The federal Trade Act allows recently laid-off workers to be retrained for free, but can it offset the loss of jobs to other countries?
The federal Trade Act was expanded last year, allowing workers whose jobs have been “off-shored” to be trained in another trade for free.
However, even supporters of the program agree that it cannot make up for the loss of Oregon jobs due to free-trade pacts.
In the past year, the U.S. Labor Department certified 10,902 Oregon workers as eligible for retraining and other Trade Adjustment Assistance because they lost jobs due to free-trade pacts, according to data compiled by the Oregon Fair Trade Campaign. The campaign’s director, Arthur Stamoulis, says those lost jobs are evidence that unfair trade policies, not just a sour economy, are partly to blame for Oregon’s stubbornly high unemployment.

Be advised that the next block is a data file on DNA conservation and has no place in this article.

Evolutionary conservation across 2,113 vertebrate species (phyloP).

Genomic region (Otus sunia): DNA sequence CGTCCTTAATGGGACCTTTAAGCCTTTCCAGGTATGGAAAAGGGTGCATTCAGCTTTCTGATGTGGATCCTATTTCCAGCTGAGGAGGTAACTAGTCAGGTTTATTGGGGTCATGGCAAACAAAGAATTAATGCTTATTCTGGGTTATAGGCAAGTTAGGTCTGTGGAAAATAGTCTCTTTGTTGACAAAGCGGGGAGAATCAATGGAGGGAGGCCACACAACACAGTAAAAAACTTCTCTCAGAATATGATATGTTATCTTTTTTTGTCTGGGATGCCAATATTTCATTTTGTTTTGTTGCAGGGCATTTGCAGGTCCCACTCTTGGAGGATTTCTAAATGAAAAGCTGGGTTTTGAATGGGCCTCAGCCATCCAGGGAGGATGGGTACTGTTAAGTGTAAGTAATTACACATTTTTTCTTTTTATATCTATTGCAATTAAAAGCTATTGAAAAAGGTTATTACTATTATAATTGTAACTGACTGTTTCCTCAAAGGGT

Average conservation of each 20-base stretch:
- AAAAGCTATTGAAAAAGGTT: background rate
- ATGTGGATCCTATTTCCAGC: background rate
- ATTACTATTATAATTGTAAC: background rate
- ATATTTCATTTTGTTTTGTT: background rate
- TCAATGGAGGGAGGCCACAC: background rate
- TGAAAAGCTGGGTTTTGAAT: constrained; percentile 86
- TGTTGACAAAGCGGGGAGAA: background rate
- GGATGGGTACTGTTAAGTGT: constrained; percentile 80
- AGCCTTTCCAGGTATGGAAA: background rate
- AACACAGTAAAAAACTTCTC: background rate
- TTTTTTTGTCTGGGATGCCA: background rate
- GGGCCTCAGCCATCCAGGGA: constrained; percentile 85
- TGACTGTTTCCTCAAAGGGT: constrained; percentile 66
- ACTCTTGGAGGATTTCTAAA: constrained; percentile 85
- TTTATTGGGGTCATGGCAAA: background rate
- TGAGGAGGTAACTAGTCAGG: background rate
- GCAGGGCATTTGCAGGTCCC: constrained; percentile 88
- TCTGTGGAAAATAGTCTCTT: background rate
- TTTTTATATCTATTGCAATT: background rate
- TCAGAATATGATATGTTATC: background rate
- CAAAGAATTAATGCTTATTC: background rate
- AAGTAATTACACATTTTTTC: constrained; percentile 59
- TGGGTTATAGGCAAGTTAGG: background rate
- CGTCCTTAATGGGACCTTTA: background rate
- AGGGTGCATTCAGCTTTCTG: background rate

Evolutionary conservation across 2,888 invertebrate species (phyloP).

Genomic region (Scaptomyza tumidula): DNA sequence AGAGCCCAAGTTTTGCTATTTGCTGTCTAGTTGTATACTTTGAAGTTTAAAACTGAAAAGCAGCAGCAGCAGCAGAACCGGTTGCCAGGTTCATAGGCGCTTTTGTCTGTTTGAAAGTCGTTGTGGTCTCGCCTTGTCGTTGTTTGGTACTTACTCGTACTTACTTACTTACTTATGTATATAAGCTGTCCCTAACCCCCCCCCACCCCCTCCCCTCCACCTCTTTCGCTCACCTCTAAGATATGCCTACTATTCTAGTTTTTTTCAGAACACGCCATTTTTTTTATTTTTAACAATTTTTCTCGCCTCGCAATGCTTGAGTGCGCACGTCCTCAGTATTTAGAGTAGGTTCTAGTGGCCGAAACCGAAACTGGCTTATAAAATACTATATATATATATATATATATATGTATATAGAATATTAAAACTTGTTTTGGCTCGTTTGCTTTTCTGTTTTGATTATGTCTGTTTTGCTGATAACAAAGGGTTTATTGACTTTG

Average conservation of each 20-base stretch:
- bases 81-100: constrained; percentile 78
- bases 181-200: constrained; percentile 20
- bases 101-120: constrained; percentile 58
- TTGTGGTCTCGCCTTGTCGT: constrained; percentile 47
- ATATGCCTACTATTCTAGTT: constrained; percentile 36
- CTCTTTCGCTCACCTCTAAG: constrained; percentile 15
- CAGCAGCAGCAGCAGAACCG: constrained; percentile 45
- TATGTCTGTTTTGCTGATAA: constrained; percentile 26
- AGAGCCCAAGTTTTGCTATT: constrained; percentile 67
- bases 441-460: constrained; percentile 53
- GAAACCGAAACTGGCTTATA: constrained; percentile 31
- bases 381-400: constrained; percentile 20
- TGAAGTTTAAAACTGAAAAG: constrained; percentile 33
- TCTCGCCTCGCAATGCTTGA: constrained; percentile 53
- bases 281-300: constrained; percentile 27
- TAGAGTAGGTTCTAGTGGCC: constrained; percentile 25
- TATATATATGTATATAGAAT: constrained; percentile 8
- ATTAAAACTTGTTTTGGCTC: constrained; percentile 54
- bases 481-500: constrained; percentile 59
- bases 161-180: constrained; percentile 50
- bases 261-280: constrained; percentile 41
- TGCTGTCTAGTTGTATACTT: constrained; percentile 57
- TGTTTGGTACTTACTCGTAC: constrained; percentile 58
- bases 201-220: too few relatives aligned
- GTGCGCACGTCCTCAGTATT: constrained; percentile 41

If the sole reason for Oregon’s huge job losses is the recession, says Greg Pallesen, vice president of Portland-based Association of Western Pulp and Paper Workers, then why is China booming right now?
In some ways, Pallesen says, the Trade Act was designed to mollify Congressional and citizen fears that free-trade policies would sacrifice too many American jobs. “It sounds terrible, but I almost believe this country would have been better off if the Trade Act had never passed.”
Read more at the Portland Tribune.